Perhaps part of it is because fantasy and science fiction, two well represented genres in games, have customarily told these types of stories. They often involve some sort of weapon - be it technological or magical - that threatens all of the world and we play the one hero who can prevent it. Is that the only avenue to explore within these genres, though? We can look at recent games like The Swapper or Unravel that exist very much under sci-fi or fantasy headers but don't resort to pulling the gun on the improv class. It just seems like games disproportionately threaten to eradicate all life, while other mediums tell stories that can be much more affecting without needing to pit their protagonists in fate-of-the-universe scenarios.

Science fiction doesn't inherently imply the universe needs to be at stake.Science fiction doesn't inherently imply the universe needs to be at stake.

A few years ago on my TA blog I talked about how the one genre that didn't yet exist in games was one where ordinary people dealt with real world problems. Now, I wasn't asking to have a Supermarket Simulator, but in the time since I wrote that, what I envisioned has come to fruition via the indie route. That Dragon, Cancer is a game that comes to mind. It exists as an experiment in catharsis for the two parents/developers to find a way to cope with losing their young child to cancer. That really happened to them. The game, then, lets you play out a host of days in the family's life, some great, some not so great,and some downright awful. That's a real world issue and it's handled with maturity. We don't need to fight to save the world because I can say as a father that losing your child would like feel the world has ended anyway.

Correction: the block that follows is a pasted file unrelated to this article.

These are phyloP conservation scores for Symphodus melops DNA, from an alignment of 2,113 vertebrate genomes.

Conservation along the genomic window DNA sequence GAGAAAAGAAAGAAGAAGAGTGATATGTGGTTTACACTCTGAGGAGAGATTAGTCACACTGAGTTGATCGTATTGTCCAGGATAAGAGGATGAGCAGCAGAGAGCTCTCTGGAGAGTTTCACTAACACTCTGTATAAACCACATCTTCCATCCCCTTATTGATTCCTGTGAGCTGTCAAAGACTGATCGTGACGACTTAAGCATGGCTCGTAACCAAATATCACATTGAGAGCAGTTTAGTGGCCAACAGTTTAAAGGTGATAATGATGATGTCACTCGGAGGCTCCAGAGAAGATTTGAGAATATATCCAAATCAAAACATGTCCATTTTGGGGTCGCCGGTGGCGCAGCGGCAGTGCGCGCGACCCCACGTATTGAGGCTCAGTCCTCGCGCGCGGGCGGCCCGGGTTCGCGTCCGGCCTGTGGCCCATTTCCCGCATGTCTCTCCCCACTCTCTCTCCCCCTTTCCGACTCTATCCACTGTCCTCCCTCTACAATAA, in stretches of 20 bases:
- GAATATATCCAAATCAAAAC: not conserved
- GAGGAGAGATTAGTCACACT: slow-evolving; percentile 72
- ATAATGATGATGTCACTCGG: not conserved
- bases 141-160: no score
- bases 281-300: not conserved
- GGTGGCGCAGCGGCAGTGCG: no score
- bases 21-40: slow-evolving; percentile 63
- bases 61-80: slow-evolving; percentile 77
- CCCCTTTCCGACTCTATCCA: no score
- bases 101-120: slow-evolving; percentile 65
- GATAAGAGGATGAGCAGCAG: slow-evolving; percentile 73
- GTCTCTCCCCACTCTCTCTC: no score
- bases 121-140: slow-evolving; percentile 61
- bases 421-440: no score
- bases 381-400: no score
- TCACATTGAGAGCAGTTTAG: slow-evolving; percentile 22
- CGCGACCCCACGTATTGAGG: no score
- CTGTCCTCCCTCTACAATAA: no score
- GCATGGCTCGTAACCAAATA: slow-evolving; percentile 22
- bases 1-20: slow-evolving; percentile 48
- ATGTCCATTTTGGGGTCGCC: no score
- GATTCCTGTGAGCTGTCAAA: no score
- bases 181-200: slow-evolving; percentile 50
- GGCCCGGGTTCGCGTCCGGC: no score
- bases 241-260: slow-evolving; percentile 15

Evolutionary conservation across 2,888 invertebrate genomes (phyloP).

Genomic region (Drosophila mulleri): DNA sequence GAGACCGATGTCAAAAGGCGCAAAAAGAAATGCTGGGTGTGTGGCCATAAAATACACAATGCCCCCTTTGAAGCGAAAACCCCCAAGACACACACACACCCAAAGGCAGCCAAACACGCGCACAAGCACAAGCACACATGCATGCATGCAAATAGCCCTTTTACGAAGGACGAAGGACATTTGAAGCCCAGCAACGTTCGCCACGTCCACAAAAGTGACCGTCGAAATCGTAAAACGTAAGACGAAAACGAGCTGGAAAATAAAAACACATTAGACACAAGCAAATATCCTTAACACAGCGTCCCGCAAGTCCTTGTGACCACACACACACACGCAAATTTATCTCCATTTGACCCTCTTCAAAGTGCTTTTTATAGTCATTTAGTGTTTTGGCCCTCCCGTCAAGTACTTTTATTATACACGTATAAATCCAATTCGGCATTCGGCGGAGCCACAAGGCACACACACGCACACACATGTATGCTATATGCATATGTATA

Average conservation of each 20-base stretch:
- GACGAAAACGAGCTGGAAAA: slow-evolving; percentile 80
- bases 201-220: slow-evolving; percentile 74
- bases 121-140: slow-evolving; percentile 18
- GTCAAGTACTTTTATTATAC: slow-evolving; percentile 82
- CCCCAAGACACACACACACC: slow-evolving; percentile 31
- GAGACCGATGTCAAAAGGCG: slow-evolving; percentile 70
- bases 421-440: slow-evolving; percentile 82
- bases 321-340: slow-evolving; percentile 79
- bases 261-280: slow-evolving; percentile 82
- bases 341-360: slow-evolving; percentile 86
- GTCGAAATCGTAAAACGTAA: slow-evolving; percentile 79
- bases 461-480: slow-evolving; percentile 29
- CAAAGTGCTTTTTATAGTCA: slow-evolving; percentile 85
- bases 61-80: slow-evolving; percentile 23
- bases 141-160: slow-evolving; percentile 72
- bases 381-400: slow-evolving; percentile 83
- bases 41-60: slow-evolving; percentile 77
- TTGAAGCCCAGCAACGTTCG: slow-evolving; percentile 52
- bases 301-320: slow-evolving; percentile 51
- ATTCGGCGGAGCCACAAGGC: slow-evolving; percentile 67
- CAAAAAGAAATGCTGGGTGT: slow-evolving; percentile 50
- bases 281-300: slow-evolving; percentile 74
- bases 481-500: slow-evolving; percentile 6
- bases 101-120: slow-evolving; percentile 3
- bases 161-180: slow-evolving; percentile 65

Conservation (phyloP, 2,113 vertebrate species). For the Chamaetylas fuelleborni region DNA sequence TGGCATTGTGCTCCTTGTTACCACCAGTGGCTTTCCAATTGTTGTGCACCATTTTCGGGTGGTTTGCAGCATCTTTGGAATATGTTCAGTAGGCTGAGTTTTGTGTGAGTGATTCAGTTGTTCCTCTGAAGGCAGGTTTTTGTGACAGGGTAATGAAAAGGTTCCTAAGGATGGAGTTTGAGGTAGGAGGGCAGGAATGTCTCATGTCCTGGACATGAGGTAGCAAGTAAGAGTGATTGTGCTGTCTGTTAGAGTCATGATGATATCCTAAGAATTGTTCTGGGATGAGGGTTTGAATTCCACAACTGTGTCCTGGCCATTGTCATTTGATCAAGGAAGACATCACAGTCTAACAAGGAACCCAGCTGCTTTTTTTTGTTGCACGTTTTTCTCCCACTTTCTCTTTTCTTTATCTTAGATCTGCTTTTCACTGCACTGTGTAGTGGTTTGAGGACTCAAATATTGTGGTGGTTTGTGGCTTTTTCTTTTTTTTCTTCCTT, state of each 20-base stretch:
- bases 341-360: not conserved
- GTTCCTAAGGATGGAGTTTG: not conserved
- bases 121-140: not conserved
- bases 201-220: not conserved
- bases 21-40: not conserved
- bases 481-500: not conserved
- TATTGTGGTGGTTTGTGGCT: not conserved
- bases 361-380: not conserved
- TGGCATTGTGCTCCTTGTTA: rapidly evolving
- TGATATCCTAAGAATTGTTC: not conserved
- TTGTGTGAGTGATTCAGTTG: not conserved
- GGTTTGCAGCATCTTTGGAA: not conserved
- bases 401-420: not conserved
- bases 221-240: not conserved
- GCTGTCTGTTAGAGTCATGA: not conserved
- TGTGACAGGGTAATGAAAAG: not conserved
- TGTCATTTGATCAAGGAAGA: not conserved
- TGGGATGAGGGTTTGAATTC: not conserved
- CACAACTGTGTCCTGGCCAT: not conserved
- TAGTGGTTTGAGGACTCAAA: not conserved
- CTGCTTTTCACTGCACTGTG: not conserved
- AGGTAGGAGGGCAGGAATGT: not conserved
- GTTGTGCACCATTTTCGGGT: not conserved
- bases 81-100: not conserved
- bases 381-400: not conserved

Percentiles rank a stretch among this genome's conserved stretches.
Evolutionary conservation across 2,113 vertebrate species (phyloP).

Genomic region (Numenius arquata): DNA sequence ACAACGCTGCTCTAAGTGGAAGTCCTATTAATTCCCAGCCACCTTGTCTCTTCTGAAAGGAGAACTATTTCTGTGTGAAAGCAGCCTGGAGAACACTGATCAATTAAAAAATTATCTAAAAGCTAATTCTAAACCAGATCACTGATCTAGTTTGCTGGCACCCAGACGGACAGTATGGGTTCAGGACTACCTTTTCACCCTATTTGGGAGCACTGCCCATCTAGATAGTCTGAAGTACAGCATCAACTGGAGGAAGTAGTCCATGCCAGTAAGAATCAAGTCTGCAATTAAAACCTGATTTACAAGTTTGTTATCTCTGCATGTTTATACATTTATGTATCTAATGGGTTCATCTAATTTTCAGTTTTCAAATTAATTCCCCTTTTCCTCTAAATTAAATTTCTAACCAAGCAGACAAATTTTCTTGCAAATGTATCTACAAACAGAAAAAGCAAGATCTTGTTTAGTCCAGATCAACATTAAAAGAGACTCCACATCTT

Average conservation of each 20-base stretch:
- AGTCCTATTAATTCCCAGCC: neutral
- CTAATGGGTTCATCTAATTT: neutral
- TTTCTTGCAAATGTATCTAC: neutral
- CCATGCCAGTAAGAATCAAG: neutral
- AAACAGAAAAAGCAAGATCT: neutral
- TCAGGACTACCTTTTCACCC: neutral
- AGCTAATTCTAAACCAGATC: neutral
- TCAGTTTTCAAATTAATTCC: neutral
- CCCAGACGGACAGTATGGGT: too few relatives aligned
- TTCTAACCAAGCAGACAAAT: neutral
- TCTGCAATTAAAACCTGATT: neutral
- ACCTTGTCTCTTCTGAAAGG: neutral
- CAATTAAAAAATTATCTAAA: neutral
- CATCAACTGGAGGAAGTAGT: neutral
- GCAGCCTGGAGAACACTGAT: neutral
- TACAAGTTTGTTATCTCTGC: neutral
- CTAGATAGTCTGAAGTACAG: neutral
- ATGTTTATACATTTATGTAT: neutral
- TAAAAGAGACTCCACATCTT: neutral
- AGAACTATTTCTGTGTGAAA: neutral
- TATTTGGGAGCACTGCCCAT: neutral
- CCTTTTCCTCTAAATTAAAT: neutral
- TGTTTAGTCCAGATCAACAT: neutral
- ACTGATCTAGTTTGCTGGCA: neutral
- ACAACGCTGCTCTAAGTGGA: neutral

There are others too, like The Vanishing of Ethan Carter, Firewatch, and even more on the way, like Reflections. Yes, these games often fit under the umbrella of "walking simulators", of which I'm a fan anyway, but that's partly a result of indie studios working within their limitations while remaining the only developers willing to tell stories that affect individuals, rather than all terrestrial life, or more. Some games even find ways to tell both stories at once. Life Is Strange is a good example of this. Max and Chloe have to navigate the usual trials of high school - bullies, homework, drugs, etc. - but in the meantime, Max's time-altering abilities seem to be signaling the destruction of Arcadia Bay. The Last of Us comes to mind as well. A society ravaged by a fungal infection makes it very hard to live even just another day and, in this case, the world is very much gone already, but the game centers around the human relationship between a grieving father and a young girl who becomes his ward.